Should we talk about the weather? Should we talk about the government? To an extent, Ride's fifth album "Weather Diaries" does both. It's very British to get all meteorological and very 2017 to get all political, so they're bang on with the topicality, even if the album itself is a hit-and-miss return to the fray.
People tend to rightly gloss over 1994's "Carnival of Light" and Creation Records deleted 1996's "Tarantula" from its catalogue after a week, but there's much remaining love and nostalgia for their seminal 1990 sonic squall, "Nowhere" and 1992's comparatively breezier "Going Blank Again". Twenty-five years ago, shoegaze was possibly the last genre we'd have expected to make a future comeback, but with Ride's return and the resurgence of Slowdive, a Chapterhouse or Catherine Wheel renaissance must be a matter of time. As well as recalling the swirl and the punch of their best works, "Weather Diaries" brings prog and krautrock to their sound.
"Lannoy Point" launches the album with a cinematic soundscape of Cure "Disintegration" guitars and Kraftwerk synths. You can picture a drone-cam following a car as it speeds over a desolate coastal road. This prog/shoegaze hybrid typifies the strongest sounds of the record. Album closer, "White Sands" is one of several songs with a nod to Pink Floyd, saving the end of the album from a tepid fizzle. Title track, "Weather Diaries" has a woozy "Wish You Were Here" guitar.
"Home is a Feeling" has an Atom Heart Mother-like "Fat Old Sun" quality, but amounts to little more than Sesame Street singalong shoegaze, perhaps before milk and a morning nap. Four of the last five songs leave you wanting more. "Cali" and "Lateral Alice" are indistinctly repetitive. "Impermanence", probably the most 90s of all their songs, is soupy and drippy. "Integration Tape" is 147 seconds of what sounds like a constipated submariner. It might be the bit in the live set where the old geezers can go to the lav.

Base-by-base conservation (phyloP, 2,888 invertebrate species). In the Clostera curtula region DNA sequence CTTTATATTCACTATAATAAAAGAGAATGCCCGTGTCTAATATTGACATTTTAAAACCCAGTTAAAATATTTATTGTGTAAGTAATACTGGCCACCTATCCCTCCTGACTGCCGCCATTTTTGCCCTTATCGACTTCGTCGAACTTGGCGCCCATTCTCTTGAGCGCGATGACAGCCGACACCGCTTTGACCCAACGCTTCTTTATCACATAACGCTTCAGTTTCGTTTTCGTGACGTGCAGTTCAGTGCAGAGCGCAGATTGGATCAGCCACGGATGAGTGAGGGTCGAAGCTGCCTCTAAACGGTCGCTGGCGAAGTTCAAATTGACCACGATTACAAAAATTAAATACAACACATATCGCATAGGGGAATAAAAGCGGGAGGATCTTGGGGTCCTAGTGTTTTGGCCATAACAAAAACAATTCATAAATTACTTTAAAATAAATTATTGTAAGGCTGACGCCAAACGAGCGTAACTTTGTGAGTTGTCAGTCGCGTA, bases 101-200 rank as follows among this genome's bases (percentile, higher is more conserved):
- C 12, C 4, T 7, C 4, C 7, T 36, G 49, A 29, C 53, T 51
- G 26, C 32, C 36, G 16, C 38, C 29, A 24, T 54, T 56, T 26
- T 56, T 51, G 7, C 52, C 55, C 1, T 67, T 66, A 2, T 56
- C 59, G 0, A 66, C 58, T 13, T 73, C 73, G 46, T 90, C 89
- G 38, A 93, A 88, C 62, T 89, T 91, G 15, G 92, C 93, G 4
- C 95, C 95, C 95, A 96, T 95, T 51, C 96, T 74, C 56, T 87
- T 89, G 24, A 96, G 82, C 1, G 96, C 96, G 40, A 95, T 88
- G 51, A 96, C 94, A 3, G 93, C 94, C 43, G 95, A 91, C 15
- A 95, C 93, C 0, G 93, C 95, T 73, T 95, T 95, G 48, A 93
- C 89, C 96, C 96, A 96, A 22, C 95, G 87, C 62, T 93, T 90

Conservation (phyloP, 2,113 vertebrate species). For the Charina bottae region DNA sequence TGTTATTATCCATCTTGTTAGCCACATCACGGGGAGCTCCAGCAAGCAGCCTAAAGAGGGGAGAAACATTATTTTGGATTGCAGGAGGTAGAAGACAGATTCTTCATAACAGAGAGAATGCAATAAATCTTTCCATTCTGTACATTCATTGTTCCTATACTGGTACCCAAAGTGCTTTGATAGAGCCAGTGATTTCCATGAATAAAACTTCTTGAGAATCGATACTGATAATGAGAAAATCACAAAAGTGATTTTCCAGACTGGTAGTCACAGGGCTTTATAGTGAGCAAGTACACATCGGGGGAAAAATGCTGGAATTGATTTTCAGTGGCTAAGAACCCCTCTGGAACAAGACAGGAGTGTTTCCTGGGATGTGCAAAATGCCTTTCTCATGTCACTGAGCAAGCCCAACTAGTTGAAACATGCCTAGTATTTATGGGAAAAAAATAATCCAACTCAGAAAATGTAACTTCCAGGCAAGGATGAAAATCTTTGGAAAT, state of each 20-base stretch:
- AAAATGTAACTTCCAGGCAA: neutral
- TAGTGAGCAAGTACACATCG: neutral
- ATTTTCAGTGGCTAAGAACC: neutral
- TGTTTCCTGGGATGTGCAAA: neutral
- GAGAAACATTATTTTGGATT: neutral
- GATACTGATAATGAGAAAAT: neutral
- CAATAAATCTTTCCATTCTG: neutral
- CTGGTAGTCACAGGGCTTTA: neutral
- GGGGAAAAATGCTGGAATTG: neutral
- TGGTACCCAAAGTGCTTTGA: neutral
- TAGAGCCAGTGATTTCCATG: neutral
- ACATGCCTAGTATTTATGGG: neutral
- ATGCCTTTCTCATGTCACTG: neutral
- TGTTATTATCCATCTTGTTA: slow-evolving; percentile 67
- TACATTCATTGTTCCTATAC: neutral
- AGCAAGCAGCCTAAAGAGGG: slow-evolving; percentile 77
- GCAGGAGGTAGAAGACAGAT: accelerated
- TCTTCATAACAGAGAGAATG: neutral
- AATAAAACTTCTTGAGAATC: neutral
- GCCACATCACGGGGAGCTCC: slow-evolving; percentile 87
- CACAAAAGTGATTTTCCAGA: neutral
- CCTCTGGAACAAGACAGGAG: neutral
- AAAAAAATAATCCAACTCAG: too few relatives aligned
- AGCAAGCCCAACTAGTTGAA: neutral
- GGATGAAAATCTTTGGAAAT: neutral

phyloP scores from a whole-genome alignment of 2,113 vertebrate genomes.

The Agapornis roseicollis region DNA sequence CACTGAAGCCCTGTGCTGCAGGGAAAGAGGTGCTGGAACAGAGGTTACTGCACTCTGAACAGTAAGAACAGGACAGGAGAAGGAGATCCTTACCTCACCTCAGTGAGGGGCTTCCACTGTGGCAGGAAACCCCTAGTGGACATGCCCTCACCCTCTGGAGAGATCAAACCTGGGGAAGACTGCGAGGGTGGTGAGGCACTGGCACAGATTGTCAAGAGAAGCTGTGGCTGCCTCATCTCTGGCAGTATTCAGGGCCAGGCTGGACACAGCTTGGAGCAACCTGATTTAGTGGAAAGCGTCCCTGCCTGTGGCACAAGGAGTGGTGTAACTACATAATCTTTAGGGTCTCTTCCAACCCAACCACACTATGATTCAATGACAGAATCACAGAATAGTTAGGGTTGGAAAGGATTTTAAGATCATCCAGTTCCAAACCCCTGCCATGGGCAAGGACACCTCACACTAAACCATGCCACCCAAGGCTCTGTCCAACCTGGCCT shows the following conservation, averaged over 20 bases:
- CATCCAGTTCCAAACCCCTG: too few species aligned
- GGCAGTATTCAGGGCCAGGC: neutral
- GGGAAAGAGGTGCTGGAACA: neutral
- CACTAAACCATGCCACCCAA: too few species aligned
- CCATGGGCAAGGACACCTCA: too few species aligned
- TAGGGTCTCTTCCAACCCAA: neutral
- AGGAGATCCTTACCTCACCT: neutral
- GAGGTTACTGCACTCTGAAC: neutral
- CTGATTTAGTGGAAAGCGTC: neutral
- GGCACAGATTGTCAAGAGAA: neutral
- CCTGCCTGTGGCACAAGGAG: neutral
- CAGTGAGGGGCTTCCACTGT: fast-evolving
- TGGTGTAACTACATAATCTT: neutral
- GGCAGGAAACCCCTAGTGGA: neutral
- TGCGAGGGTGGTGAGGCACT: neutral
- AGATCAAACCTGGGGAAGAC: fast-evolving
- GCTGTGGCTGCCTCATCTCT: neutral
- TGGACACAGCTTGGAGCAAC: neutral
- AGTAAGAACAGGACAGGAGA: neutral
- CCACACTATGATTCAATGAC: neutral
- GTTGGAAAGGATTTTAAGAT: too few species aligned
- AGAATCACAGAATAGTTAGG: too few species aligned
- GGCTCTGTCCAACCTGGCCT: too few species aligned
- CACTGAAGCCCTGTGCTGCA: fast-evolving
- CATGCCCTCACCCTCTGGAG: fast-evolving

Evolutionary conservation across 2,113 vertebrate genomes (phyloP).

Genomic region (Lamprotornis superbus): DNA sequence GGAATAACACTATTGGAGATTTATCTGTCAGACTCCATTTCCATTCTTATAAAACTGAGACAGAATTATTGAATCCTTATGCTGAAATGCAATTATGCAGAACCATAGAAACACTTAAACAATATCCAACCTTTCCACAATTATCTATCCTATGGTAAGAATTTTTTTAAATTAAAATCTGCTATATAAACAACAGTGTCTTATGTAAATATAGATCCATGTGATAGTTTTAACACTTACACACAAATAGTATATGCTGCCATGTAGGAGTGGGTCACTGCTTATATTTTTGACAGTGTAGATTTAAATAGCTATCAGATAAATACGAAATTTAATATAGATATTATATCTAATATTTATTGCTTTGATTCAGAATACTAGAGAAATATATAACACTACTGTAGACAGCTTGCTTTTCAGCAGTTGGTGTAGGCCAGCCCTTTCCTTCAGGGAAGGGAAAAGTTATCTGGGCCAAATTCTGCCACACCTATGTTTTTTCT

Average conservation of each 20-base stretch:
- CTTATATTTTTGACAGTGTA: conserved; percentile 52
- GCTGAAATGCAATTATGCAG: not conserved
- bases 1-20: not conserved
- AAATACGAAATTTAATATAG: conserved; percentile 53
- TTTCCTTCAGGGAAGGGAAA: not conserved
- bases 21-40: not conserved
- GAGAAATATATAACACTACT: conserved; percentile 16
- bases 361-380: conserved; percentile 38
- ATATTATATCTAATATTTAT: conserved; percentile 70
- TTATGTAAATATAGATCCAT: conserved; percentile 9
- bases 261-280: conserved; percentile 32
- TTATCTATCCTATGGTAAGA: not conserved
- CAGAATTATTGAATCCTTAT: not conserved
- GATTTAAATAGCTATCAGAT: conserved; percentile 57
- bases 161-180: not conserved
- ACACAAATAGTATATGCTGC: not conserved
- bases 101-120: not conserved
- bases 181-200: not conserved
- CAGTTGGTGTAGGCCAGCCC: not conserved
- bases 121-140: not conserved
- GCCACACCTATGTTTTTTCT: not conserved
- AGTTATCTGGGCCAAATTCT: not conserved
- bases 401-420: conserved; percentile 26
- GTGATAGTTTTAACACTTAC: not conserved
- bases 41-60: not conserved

The influence of Kraftwerk is further heard on "Rocket Silver Symphony", as the long intro tantalisingly prepares for take-off into a chorus of 1990 'aaaahs' and a suitably punishing percussive battery. "All I Want" has a curious vocoder opening, but a driving Chemical Brothers "Setting Sun" beat that quickly distracts. It is preceded by the equally infectious "Charm Assault," which leads on most naturally from "Going Blank Again" in its frisky stomp. The lyrics 'Your charm assault has scarred the world' could accompany most current political video montages.
If Ride's "Weather Diaries" is a summer's day at the beach, the first half is predominantly 'Here comes the sun' and the latter parts are far more 'Trudging slowly over wet sand, back to the bench where your clothes were stolen.'